What started with an album recorded in the back seat of his car, and took a hard right turn with the discovery of a wig in a (or I guess, THE) Victoria mall, is now the closest thing you’ll find to a genuine, glam-rock experience in 2021.

Art d’Ecco is the eclectic and electric inheritor of the restless quest and search for clarity through sound that animated the stark experimentation of Lou Reed and the various transmogrifications of David Bowie during their most evocative ’70s periods. His latest, and third overall, is In Standard Definition, a reflection on the way that media shapes us and the relationships we form with the icons who we visit us through the black mirrors that we pore through each day.

There is some heavy subtext to the relationships that Art d’Ecco is examining on In Standard Definition, such as the cycles of anonymity and the hounds of fame that trap and encircle people who attempt to escape the crushing alienation that we all experience (“I Remember”), or the way that images on a screen can invade our lives in unexpected ways, cause us to redraft the narrative of our lives, and augment our reality (“In Standard Definition”).

While stories and musings are an important aspect of Art d’Ecco’s In Standard Definition, and shouldn’t be underplayed, the point of the album is to entertain the listener with bright sounds, vibrant grooves, and seductive melodies in the most sensationalist manner possible. This is a rock album at the end of the day, and rock it does!

Art d’Ecco’s previous album, Trespasser, was primarily focused on themes of isolation and detachment. Ironically, the album he released during a pandemic, when isolation is mandatory and detachment guaranteed, is one that leaps through the speakers, takes you by the hand, and invites you to own the dance floor with it.

This is never more apparent than on the disco-ball-moon worshiping, brash-hearted, slap, grit, and grind of the bombastic “Head Rush” which rides Elysium waves through T.Rex-stasy into a deliriously delicious night of joy and self-discovery. The preceding track, “I Am the Dancefloor,” takes a more Roxy Music approach to founding a disco-dynastic regency that extends its will over you and demands that you dance for its pleasure (and your own) with angular beats, thick and slick bassline, flighty, futuristic synths, and guitar solos that light up and collapse light burning buildings.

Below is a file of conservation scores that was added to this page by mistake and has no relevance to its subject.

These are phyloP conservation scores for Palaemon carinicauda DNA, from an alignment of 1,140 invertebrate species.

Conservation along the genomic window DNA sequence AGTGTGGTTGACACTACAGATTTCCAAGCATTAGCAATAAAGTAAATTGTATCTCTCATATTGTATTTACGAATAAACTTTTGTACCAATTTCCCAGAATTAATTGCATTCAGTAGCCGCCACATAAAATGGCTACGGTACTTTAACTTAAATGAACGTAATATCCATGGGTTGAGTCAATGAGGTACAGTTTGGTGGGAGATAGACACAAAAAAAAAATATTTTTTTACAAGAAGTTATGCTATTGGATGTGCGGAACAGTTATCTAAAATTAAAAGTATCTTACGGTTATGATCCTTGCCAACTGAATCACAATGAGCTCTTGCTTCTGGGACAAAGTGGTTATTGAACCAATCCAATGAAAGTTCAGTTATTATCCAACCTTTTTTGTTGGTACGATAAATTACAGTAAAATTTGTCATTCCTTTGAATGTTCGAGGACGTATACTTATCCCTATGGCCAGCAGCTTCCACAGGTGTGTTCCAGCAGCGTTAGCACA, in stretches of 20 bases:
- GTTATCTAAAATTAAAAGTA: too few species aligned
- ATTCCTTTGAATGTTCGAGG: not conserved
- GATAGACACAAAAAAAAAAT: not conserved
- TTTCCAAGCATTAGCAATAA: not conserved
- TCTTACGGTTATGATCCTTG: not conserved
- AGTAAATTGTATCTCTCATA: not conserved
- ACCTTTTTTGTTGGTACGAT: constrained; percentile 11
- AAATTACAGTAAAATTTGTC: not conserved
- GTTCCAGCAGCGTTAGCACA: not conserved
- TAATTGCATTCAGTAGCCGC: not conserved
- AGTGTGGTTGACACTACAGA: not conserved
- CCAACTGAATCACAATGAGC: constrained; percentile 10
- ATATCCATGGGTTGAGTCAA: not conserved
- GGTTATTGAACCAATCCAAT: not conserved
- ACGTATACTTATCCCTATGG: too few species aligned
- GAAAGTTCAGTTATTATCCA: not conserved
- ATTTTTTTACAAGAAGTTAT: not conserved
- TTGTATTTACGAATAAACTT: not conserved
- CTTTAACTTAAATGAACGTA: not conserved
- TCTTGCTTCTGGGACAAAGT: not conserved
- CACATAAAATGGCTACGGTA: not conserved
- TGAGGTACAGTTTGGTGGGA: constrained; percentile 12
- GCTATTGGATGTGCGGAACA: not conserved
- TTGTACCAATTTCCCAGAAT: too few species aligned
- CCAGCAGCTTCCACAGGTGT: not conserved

The ’00s have had a deep tradition of glam affiliated acts, from Louis XIV to Of Montreal of fellow Canadians Arcade Fire. As exciting as these groups could be at times, they were always self-consciously seeking a revival of ’70s sounds by interpreting them through contemporary trends. Art d’Ecco is different, in that his work on In Standard Definition literally seems to erupt from the past, like a beautiful phantom. A creature, that while tethering to the past, is somehow untouched by the passage of time.

Part of this timeless quality is probably due to Art d’Ecco’s acknowledgment and embrace of the way that glam passed through the new romantic period and the advancement of studio technology that lead to various forward-looking sound experiments—best exemplified by the Tangerine Dream-esque interludes “Channel 7 (Pilot Season)” and “Channel 11 (Reruns).”

It’s odd that something like this could feel so pertinent to this moment, but I think this is due to the font of optimism from which the album owes its source. In Standard Definition is the work of a musician who takes care to keep himself in constant motion and in a state of perpetual evolution, and in pulling from musical traditions that saw a more enlightened future as not only very likely, but which saw themselves as playing a major role in bringing this future state of affairs to bear. Music like this can’t help but inspire some vigor in an era when it is seeming more and more likely that the future will be more like the present, and even more like the past.

Buy and stream In Standard Definition here.

Follow Art d’Ecco on Twitter and Instagram.

Get a copy of In Standard Definition on vinyl and other formats from Paper or Plastic Records here.


Metal. Cats. Scary Movies. Etc... Read more of my errant thoughts over on my blog at I Thought I Heard a Sound (https://thasound.blogspot.com/) or follow me on Twitter @thasoundblog

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